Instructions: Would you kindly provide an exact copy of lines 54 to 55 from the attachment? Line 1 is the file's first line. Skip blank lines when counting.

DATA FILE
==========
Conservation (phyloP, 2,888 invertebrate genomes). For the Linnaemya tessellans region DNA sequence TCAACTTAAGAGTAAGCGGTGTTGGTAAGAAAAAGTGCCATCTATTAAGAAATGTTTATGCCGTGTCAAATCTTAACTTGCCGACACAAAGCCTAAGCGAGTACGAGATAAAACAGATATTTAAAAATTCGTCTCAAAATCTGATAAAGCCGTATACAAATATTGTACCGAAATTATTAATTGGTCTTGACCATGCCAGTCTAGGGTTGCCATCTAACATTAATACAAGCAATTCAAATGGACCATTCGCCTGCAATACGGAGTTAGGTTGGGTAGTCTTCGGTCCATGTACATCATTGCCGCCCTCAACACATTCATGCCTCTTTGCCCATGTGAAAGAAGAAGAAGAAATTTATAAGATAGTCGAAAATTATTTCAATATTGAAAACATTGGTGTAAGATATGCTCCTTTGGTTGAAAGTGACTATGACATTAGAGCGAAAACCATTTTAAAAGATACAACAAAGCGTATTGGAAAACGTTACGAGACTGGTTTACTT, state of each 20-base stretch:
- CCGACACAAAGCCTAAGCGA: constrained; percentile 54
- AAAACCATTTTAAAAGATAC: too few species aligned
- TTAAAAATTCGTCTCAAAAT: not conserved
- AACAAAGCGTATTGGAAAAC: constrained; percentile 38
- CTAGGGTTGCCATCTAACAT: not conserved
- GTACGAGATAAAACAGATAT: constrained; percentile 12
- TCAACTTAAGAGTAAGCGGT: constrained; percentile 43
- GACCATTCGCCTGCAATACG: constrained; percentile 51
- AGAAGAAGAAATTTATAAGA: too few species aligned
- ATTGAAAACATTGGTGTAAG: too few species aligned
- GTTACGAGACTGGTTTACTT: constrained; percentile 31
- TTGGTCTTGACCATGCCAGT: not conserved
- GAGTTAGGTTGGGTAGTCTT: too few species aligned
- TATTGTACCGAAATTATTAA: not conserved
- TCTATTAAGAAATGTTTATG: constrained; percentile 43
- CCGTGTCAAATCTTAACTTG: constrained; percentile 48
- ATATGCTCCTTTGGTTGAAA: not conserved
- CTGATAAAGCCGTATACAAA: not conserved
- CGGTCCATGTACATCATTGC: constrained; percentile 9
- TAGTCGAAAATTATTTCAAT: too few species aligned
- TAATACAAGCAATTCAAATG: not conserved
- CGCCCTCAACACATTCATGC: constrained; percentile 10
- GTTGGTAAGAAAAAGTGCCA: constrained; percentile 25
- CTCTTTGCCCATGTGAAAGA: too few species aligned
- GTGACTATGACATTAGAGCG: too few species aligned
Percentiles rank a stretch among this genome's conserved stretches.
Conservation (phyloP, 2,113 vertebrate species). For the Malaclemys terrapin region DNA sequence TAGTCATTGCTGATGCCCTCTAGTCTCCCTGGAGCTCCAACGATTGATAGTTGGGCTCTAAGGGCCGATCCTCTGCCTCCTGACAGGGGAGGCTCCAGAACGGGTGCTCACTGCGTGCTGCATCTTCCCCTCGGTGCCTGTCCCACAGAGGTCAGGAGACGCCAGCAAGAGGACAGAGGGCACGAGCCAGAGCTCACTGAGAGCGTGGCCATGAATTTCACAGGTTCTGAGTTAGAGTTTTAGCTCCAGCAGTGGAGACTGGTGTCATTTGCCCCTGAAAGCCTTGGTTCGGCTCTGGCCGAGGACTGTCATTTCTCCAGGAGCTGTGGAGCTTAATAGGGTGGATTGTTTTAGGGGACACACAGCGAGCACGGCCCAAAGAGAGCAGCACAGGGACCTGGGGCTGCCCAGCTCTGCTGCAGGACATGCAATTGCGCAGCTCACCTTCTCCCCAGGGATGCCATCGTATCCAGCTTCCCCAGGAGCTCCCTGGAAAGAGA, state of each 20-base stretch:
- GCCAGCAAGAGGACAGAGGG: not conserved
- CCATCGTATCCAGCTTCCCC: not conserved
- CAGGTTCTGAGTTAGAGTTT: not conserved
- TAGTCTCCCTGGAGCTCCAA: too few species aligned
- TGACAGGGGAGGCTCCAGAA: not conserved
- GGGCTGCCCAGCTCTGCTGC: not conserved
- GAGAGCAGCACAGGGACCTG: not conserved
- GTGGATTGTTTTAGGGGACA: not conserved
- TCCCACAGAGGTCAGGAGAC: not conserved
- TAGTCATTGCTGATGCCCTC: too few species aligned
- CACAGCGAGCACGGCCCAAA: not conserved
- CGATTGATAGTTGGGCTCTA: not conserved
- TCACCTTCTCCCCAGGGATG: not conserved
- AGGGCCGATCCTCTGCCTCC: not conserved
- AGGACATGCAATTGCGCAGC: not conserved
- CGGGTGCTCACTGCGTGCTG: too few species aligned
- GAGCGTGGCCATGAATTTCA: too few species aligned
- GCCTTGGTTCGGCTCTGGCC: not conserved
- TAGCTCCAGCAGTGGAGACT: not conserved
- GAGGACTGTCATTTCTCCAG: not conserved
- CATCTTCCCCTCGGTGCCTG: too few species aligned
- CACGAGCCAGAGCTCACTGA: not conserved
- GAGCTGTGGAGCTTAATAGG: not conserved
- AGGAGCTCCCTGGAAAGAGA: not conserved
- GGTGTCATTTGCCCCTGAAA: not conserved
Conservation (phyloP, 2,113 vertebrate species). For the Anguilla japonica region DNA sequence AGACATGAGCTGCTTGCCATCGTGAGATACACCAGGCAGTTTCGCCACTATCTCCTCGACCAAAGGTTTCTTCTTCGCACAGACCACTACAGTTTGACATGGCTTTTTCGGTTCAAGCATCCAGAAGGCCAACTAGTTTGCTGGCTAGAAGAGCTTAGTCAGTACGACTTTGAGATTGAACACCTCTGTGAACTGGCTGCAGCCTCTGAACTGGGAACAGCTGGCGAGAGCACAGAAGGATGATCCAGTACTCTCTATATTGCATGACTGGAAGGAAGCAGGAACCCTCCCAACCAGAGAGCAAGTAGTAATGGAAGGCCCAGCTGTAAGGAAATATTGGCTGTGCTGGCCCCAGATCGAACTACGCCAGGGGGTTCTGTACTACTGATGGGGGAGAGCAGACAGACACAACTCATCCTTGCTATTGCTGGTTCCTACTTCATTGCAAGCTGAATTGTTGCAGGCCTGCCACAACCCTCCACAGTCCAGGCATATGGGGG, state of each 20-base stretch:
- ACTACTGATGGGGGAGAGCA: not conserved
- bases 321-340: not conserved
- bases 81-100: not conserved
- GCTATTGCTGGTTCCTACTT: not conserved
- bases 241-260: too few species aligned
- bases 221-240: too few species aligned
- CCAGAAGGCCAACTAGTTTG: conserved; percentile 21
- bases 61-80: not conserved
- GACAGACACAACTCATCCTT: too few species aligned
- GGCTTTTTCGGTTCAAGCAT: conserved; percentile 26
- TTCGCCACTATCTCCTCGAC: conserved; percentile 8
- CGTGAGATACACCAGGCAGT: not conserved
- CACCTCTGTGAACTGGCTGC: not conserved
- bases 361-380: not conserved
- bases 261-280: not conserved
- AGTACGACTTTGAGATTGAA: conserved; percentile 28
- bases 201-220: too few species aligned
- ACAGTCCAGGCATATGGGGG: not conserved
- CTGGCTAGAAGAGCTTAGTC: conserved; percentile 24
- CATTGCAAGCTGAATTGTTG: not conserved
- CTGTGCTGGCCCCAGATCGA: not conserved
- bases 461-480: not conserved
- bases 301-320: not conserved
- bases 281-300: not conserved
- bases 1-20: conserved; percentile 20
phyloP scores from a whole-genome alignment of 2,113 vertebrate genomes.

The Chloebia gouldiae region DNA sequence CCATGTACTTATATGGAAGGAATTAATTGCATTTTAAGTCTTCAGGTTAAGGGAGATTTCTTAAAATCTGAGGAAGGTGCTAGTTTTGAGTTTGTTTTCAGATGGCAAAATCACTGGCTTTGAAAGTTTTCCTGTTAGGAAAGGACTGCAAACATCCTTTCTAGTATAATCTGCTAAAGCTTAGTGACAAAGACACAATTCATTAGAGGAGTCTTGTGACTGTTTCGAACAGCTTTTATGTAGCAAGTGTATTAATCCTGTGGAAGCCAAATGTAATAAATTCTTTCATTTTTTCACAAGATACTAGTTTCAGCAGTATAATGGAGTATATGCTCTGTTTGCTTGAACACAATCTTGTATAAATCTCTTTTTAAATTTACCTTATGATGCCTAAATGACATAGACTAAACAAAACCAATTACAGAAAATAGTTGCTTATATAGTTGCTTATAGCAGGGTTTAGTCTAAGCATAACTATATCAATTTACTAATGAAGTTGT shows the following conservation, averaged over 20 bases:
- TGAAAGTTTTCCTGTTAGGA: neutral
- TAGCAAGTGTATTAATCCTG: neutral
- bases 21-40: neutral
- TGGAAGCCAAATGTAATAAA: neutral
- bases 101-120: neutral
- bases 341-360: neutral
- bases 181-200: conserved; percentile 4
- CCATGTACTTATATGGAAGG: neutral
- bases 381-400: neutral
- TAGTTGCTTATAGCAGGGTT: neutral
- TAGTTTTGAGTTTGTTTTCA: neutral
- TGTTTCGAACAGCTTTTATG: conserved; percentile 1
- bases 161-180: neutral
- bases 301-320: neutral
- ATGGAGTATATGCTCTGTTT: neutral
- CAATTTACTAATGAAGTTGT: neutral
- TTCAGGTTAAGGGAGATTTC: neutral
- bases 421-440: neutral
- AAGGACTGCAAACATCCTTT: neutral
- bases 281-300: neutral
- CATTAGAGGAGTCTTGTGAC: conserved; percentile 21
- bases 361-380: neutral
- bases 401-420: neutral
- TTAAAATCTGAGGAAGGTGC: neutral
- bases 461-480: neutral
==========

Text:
Conservation (phyloP, 2,113 vertebrate species). For the Anguilla japonica region DNA sequence AGACATGAGCTGCTTGCCATCGTGAGATACACCAGGCAGTTTCGCCACTATCTCCTCGACCAAAGGTTTCTTCTTCGCACAGACCACTACAGTTTGACATGGCTTTTTCGGTTCAAGCATCCAGAAGGCCAACTAGTTTGCTGGCTAGAAGAGCTTAGTCAGTACGACTTTGAGATTGAACACCTCTGTGAACTGGCTGCAGCCTCTGAACTGGGAACAGCTGGCGAGAGCACAGAAGGATGATCCAGTACTCTCTATATTGCATGACTGGAAGGAAGCAGGAACCCTCCCAACCAGAGAGCAAGTAGTAATGGAAGGCCCAGCTGTAAGGAAATATTGGCTGTGCTGGCCCCAGATCGAACTACGCCAGGGGGTTCTGTACTACTGATGGGGGAGAGCAGACAGACACAACTCATCCTTGCTATTGCTGGTTCCTACTTCATTGCAAGCTGAATTGTTGCAGGCCTGCCACAACCCTCCACAGTCCAGGCATATGGGGG, state of each 20-base stretch:
- ACTACTGATGGGGGAGAGCA: not conserved